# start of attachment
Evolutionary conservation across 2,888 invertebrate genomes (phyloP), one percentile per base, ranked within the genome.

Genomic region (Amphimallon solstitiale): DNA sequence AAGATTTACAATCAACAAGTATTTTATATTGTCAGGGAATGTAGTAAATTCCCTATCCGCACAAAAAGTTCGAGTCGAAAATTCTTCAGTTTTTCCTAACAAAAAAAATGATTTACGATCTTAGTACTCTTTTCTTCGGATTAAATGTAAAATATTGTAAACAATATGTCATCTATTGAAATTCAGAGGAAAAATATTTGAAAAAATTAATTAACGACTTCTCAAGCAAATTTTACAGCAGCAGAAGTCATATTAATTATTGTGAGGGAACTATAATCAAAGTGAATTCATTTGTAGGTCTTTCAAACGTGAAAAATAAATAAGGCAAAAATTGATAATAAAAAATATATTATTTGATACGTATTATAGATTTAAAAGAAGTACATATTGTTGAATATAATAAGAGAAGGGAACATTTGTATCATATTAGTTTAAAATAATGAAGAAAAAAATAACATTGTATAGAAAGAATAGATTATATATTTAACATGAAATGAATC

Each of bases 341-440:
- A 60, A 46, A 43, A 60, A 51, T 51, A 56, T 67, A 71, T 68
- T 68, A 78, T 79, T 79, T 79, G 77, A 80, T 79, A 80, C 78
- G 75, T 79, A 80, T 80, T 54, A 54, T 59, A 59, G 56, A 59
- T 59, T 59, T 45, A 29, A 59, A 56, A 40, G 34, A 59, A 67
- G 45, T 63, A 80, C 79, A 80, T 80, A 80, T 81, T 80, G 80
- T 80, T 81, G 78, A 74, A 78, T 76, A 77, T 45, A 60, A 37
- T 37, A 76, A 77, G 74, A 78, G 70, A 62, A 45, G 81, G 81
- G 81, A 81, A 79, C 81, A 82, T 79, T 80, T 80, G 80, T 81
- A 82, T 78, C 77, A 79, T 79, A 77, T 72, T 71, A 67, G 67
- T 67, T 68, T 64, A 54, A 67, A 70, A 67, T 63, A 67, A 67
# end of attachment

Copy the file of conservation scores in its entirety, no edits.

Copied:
Evolutionary conservation across 2,888 invertebrate genomes (phyloP), one percentile per base, ranked within the genome.

Genomic region (Amphimallon solstitiale): DNA sequence AAGATTTACAATCAACAAGTATTTTATATTGTCAGGGAATGTAGTAAATTCCCTATCCGCACAAAAAGTTCGAGTCGAAAATTCTTCAGTTTTTCCTAACAAAAAAAATGATTTACGATCTTAGTACTCTTTTCTTCGGATTAAATGTAAAATATTGTAAACAATATGTCATCTATTGAAATTCAGAGGAAAAATATTTGAAAAAATTAATTAACGACTTCTCAAGCAAATTTTACAGCAGCAGAAGTCATATTAATTATTGTGAGGGAACTATAATCAAAGTGAATTCATTTGTAGGTCTTTCAAACGTGAAAAATAAATAAGGCAAAAATTGATAATAAAAAATATATTATTTGATACGTATTATAGATTTAAAAGAAGTACATATTGTTGAATATAATAAGAGAAGGGAACATTTGTATCATATTAGTTTAAAATAATGAAGAAAAAAATAACATTGTATAGAAAGAATAGATTATATATTTAACATGAAATGAATC

Each of bases 341-440:
- A 60, A 46, A 43, A 60, A 51, T 51, A 56, T 67, A 71, T 68
- T 68, A 78, T 79, T 79, T 79, G 77, A 80, T 79, A 80, C 78
- G 75, T 79, A 80, T 80, T 54, A 54, T 59, A 59, G 56, A 59
- T 59, T 59, T 45, A 29, A 59, A 56, A 40, G 34, A 59, A 67
- G 45, T 63, A 80, C 79, A 80, T 80, A 80, T 81, T 80, G 80
- T 80, T 81, G 78, A 74, A 78, T 76, A 77, T 45, A 60, A 37
- T 37, A 76, A 77, G 74, A 78, G 70, A 62, A 45, G 81, G 81
- G 81, A 81, A 79, C 81, A 82, T 79, T 80, T 80, G 80, T 81
- A 82, T 78, C 77, A 79, T 79, A 77, T 72, T 71, A 67, G 67
- T 67, T 68, T 64, A 54, A 67, A 70, A 67, T 63, A 67, A 67